Wouldn’t it be nice if we all had our own private matchmaker to help us find our soul mate? In my newly released humorous paranormal e-short story, Dead Mix, villain Devlin Burns tries to turn the tables on hero Daniel Craig (not 007) and heroine Tia Stavros in their hunt for lost souls, as he engineers a match, not exactly made in heaven. In my e-short story Follow an Angel, Eden Eastman despairs she’ll ever find her soul mate and flees New York City, the Land of Bad Dates, for the Atlantic coast of Florida, where she hopes to pick up the pieces of her broken heart. When an angel on a mission drops into her 5th floor beach condo, all Heaven breaks loose. In both of these stories, a higher power (Angel or Devil) intervenes in the love match.
In Dead Mix, the devil goes down to Georgia. Roswell, Georgia, and more specifically, The Lion’s Den music store. Enter at your own risk. The proprietor there specializes in mixing music to die for…on CDs that are guaranteed to knock you dead by the final note. As the citizens of Roswell go missing, one man, Daniel Craig, ventures into town on the hunt for lost souls, a search that will change his life, forever.
I am filled with gratitude. Great friends. People around me willing to join the journey, lending me a hand, giving me encouragement. Family living as examples. I'm at a doorway. A changing of the guard. Almost feel like I'm walking along a garden wall and can see both sides. They are equally lush and inviting, and I cannot decide which place to go, so I keep walking.
We are living in a time of great change. I have hope for where we are going. There isn't anything I have to do, but be present. Someone much wiser told me, “Your job today is to feel, Sharon.”
Today, I get to have a full day of writing. I have to pinch myself I'm so happy. Settle into my favorite leather writing chair, and compose. No places to go. Listen to the sounds of the world coming alive. The moon is a bright orange orb in the early morning sky as I look West. Someone has blogged that it's called a Blue Moon, and hasn't happened since the 1960's, also a time of great change.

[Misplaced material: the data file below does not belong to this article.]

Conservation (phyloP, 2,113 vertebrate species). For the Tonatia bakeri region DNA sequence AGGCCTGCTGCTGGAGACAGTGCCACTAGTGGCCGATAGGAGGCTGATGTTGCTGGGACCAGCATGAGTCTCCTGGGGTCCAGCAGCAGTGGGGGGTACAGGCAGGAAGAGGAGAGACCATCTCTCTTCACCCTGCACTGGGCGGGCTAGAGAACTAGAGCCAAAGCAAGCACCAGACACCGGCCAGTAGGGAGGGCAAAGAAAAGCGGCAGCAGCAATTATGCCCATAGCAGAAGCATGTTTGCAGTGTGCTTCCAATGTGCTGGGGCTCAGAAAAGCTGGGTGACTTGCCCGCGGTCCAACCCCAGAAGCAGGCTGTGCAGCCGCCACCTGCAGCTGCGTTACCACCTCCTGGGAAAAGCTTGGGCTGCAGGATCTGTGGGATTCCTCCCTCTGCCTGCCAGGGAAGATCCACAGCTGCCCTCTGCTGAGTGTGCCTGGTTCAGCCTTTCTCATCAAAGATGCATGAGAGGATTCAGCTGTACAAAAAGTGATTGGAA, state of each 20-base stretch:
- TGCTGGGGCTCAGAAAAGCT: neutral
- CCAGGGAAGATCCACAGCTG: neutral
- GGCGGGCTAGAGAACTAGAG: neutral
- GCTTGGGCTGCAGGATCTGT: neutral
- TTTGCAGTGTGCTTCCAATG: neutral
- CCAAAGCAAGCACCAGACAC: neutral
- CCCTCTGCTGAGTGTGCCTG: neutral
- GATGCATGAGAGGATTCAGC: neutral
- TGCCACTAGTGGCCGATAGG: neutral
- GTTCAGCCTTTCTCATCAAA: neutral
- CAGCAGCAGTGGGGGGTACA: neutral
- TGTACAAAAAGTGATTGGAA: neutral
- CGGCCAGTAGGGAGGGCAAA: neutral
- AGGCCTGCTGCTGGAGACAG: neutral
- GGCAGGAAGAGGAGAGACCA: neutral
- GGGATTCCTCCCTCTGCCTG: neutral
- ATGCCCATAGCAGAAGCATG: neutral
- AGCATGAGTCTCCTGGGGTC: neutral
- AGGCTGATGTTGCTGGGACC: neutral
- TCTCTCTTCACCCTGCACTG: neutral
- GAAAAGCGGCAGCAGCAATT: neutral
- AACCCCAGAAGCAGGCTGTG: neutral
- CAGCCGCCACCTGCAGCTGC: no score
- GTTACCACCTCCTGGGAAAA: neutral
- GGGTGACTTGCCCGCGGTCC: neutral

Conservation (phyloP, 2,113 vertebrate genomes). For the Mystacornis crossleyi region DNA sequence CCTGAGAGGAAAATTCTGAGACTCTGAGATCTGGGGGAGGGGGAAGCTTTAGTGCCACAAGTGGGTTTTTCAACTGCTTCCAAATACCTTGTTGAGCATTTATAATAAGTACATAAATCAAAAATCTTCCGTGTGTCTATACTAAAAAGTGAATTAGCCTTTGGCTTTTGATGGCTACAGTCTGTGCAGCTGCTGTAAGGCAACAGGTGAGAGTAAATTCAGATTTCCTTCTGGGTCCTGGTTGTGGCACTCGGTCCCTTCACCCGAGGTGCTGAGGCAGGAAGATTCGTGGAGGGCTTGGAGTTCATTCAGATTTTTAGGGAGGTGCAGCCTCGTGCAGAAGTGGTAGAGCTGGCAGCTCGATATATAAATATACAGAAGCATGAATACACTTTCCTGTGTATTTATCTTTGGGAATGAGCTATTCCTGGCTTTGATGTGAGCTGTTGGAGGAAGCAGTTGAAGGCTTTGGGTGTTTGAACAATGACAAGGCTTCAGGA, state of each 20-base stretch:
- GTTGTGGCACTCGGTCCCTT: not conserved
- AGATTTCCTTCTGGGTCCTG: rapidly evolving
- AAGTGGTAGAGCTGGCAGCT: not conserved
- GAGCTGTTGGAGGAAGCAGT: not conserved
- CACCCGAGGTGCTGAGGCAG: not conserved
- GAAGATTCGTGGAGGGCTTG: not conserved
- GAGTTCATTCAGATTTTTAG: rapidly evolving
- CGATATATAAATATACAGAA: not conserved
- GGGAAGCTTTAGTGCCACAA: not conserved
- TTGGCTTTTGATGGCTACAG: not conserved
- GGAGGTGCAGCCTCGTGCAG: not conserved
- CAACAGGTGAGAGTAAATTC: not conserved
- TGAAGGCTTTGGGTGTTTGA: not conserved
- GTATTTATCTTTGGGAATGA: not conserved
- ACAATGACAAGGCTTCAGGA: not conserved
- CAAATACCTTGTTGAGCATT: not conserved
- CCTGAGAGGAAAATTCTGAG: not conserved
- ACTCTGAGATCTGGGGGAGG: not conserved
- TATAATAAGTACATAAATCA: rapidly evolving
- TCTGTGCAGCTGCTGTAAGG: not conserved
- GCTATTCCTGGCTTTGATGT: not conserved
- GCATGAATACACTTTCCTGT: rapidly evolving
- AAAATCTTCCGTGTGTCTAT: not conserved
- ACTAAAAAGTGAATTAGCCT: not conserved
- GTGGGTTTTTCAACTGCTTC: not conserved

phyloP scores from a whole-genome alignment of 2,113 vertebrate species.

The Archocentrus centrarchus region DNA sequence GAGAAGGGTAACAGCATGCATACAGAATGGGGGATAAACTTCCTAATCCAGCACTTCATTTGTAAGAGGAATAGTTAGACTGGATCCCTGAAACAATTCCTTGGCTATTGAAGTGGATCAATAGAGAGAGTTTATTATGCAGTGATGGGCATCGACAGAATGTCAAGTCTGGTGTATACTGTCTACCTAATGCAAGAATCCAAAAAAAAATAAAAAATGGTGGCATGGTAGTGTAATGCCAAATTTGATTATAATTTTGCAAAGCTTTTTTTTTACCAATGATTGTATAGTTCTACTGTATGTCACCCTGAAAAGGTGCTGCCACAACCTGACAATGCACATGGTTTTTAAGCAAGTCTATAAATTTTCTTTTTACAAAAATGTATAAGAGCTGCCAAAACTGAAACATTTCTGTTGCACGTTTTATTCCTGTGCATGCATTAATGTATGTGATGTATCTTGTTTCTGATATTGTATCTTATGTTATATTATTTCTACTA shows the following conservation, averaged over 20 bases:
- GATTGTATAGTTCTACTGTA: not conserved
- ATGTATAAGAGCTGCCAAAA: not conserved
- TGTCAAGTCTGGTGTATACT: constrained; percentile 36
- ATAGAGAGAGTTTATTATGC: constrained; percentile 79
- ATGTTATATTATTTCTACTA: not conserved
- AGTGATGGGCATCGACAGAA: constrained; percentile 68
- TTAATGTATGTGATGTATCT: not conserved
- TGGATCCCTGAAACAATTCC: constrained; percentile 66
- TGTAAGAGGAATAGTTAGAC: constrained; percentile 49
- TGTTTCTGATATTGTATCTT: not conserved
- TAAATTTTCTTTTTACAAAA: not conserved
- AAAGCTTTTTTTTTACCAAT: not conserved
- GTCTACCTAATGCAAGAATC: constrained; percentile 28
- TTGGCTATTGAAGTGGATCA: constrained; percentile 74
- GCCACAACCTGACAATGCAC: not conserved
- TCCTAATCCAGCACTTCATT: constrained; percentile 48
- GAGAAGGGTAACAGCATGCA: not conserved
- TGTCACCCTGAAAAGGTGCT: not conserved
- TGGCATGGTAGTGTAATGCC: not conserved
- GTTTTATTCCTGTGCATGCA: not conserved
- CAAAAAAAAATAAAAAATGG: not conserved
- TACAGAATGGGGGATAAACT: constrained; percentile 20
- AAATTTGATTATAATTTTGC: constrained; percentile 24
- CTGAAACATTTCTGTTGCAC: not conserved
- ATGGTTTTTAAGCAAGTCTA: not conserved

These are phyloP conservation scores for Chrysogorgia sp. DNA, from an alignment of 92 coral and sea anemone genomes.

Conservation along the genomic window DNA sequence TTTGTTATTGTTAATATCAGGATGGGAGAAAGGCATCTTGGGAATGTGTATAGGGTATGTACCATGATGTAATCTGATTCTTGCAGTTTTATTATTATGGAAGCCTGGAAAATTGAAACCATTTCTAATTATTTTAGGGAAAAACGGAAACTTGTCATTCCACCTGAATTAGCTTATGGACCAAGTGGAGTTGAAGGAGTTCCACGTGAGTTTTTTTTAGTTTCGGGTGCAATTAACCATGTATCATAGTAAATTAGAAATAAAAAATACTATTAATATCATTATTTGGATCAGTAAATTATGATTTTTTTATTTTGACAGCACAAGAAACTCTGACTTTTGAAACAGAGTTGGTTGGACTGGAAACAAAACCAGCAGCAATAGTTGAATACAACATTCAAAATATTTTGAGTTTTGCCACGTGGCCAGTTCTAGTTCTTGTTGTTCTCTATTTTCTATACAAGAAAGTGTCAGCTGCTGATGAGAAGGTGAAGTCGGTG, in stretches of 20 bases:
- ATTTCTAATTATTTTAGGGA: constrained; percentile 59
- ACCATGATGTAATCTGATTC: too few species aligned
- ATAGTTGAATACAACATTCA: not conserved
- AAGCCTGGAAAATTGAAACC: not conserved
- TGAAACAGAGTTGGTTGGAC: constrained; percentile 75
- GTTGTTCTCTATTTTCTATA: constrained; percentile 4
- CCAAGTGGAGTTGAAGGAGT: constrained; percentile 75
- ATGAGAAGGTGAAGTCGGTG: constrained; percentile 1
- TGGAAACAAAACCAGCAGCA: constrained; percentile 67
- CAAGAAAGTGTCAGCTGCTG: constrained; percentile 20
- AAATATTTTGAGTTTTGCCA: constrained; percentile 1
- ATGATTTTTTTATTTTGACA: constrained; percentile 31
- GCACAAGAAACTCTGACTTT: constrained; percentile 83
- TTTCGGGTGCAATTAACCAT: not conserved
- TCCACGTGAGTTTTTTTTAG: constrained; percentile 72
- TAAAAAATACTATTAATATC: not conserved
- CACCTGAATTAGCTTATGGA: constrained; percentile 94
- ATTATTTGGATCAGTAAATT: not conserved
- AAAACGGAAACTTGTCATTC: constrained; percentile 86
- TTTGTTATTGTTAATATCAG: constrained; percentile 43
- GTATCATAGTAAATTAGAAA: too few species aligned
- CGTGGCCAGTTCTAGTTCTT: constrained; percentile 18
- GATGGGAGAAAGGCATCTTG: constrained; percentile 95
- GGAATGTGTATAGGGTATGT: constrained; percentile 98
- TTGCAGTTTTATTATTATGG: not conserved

I'm looking forward to stimulating conversations over coffee, and the sharing of ideas that help make this world a better place. Here's to choice. And living.
And, of course, love.
A visit to the doctor reminds me of how fragile life is. I'm well. But I get to see a lot of not-well people. And right now experiencing some un-wellness in my immediate family. Along with new birth. I guess I've begun to get it, now that I am 6 decades old: life goes on. I can scream and yell and protest its passing, but it still goes on as if I never said anything.
I guess that's why writing has become so important to me. Taking stories from real life and weaving them into other worlds is what we do as writers. And we take the pain, the emotions, from those life events, and use them. I blogged today about Editing Woes over at RRR, and one of my points was that the reader reads for the emotions in the story, the emotions of the characters, the love scenes, not just the description of what went on and who did what to whom.
We are cheering Ethan's birth and how strong he is, while we are saying goodbye to my dad, who has lived a wonderful life, and been the best dad a girl could ever want. Good time to remind myself it's not all about me, but the people around me. My job is to feel. Sometimes I run away from my feelings because they are just too much to handle. But my job is to feel, and then write them down.